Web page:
Cheerleading for Writers: C – Characters

There are wonderful resources on how to create great characters. There are books and articles. There are unforgettable characters in literature to tap and learn from.

All this enchants me. But also scares. Or even terrifies at times.

I should learn more, I should learn more. The thought use to whirl in my head like a tornado.

Ever since I heard “It’s all about characters.” and “If the reader can’t sympathize with your character then your book is doomed.” I’ve been scared that the characters I create are not good enough. And since I saw my reflection in them, then I wasn’t good enough either.

Things that happen when writers dive into the world of their characters. Yes, as I was going through checklists of what makes a great character, I started scrutinizing and criticizing my characters. But there were also gaps in time when I forgot my worries and forgot those warnings. I just wrote and was inside my characters’ world. I worried about them, I argued with them. Hmm, actually not quite. Some of them started arguing with me in my head. All by themselves. I had to put some of them to task before they started showing their nature to me. Some became my friends.

And some of them brought people to life who are long gone.

To write about my father was one of the biggest gifts I gave myself. To write about time in his life that I would never have a chance witnessing was unexpectedly rewarding.

An amazing thing happened when I started writing “The Truth About Family” — based on a true story of my father — from the first person. That was strange to do and at first I was writing his story in the third person. Changing to point of view to the first person brought him to life and his younger self started talking to me. Sometimes it felt like he was dictating the words to me. My father became my friend, just as I always wanted and thought was not possible since I was ten, when he died.

But also purely fictional characters in my books — reflecting those I love, meet and cherish, as well as myself — became friends, and their destiny became important to me.

As I started observing myself in the process of writing and especially in the process of self-editing, a few curious things happened.

Characters are real. I was reading how my protagonist Hannah in “A Spy’s Daughter” was telling something about her past to another character, and I caught myself thinking, “Oh, this happened to me too!” Then I had to laugh. Of course it did! I wrote this.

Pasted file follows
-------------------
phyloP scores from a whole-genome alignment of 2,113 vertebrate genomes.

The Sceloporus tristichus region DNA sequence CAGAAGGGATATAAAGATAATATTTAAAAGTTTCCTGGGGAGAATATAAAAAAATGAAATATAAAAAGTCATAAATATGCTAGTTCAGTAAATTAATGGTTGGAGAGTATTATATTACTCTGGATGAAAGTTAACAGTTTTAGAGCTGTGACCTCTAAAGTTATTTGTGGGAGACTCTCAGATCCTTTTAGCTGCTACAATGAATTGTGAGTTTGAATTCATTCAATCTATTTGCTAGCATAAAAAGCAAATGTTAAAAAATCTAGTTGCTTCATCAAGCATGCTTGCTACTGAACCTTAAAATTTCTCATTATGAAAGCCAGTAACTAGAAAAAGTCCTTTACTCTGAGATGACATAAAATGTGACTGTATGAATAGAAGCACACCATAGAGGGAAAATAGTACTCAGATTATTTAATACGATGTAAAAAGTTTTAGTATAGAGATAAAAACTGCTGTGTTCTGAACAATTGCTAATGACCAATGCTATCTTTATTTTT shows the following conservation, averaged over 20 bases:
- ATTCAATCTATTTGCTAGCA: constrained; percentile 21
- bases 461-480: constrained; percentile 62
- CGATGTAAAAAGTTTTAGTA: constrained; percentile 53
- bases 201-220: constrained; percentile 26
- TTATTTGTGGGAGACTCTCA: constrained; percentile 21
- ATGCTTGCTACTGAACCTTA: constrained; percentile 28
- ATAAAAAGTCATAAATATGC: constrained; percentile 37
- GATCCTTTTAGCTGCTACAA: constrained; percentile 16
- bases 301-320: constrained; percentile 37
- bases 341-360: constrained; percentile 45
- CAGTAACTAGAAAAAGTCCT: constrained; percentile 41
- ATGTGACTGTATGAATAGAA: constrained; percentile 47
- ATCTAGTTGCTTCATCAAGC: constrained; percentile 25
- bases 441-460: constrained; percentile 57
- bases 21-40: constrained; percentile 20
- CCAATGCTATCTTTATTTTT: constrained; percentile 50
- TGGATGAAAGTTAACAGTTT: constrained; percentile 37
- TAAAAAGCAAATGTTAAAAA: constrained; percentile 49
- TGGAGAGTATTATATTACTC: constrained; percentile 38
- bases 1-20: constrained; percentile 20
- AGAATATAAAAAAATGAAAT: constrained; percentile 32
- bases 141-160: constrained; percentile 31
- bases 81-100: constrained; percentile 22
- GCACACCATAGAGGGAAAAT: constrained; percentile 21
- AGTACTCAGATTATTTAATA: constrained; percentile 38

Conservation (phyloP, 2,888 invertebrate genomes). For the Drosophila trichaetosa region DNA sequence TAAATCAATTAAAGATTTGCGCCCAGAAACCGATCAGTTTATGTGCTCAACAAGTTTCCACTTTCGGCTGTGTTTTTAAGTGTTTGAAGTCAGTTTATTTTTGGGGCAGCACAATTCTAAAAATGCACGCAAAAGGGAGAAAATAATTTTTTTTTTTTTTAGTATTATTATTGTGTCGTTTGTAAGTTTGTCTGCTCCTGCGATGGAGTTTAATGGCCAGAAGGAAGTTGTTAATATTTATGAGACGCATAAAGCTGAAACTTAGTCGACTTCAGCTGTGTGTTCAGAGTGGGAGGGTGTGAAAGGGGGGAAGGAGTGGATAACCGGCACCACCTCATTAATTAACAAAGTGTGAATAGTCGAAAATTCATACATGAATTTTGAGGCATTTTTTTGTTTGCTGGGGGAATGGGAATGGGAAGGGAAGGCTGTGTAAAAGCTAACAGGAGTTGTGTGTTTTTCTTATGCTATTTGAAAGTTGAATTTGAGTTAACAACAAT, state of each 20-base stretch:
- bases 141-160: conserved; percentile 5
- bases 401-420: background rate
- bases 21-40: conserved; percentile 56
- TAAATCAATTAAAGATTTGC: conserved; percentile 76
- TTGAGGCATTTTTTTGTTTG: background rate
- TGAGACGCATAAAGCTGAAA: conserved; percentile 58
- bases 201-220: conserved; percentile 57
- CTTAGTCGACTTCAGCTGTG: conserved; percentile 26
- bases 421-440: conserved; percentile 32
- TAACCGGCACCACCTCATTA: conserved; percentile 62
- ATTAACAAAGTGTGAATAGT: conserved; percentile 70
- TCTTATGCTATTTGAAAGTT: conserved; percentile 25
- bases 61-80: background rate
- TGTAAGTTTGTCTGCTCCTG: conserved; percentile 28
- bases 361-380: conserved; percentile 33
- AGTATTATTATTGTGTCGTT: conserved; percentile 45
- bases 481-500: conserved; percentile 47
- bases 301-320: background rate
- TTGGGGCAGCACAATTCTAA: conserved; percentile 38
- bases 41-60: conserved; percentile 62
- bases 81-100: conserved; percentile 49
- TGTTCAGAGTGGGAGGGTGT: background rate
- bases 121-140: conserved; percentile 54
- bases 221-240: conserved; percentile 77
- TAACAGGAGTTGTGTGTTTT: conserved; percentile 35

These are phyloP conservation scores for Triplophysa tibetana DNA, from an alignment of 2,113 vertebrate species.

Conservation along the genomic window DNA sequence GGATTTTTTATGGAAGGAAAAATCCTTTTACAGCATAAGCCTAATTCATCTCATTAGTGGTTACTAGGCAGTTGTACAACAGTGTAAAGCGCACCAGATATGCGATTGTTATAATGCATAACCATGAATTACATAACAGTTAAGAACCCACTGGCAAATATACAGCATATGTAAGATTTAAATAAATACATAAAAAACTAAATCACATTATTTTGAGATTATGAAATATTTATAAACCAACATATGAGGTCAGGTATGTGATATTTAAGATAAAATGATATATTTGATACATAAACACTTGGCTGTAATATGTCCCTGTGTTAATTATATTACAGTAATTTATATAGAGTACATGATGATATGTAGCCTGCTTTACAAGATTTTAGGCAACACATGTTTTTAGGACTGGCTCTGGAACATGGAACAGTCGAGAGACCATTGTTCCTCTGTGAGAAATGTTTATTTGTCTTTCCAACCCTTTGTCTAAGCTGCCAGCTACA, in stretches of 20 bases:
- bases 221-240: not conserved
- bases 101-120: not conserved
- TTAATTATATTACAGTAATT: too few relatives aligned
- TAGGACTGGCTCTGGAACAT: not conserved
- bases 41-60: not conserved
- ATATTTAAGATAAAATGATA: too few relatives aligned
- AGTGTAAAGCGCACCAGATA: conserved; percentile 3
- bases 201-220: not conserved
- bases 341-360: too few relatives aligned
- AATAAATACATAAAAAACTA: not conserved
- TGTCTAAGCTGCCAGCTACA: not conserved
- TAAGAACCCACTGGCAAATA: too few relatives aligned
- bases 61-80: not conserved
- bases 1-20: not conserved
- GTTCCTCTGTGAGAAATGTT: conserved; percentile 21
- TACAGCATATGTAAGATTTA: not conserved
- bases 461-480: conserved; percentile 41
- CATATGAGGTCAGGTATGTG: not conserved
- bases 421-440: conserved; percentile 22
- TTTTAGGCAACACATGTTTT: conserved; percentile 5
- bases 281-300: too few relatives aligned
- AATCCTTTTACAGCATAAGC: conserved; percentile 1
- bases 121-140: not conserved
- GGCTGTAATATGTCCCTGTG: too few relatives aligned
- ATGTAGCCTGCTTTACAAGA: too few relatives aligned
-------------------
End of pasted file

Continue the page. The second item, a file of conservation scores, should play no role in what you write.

Some time later, as I was preparing “A Spy’s Daughter” for publication, my friend Corky, Corinne Rockweiler, whom I met at a conference in Budapest in 2008 and hold dear ever since, sent me a memoir written by her father, where he talks fondly about his wife, who before their marriage used to work at the CIA.

Right after discovering this I wrote to Corky in an e-mail (which I titled Coincidences and other wonderful matters), “Wow, your mother worked with the CIA! I exclaim because of two reasons. Well, not everyday someone works at the CIA. And the second reason is that the mother of the protagonist in my second book (which will be first in a series and which will be published hopefully until the end of this year) was also with the CIA. :)”

After hitting Send, I realized that my protagonist was a fictional character and facts about her were not really facts. So I wrote to Corky, “It’s funny how I talk about my characters as if about real people. ;)”

Corky’s response was so motivating and uplifting. “I often get attached to characters in a book! No reason you shouldn’t see them as real people since you ‘gave birth’ to them :)”

This was a true light bulb to me. My characters are real because I am real!

Why a writer frowns during self-edit. One day during self-edit, I found myself frowning. I love referring to this discovery often. It was amazing and revealing for me. As I considered my frown, I realized that I wasn’t frowning because I was squinting from the loud voice in my head judging my writing as it happens ever so often. I realized that I was frowning because Hannah, my character, frowned too. Because she was in a tough situation at that point of her story and I truly felt for her. I noticed myself adding a few touches to the scene intensifying and making the scene sharper and more vivid.

Observe yourself without judging. You already heard me suggesting this many times, and you will hear me say it again and again.

Observe yourself when you read your writing. And do this without judging yourself.

Then you might discover that although you didn’t explicitly describe some of the character traits of your protagonist or antagonist, you still see and feel them clearly. And in the next moment you understand that they will be as visible for your readers. In their own colours, shades and with their preferred or least liked eye colour and other features, but still very vivid.

Your characters are real because you are real.


Picture: my daughter Emma rearranging creams and widgets in my bathroom drawer. Her sweet traits will definitely find their way into my characters’ personalities.

“Cheerleading For Writers”, copyright © 2016 by Victoria Ichizli-Bartels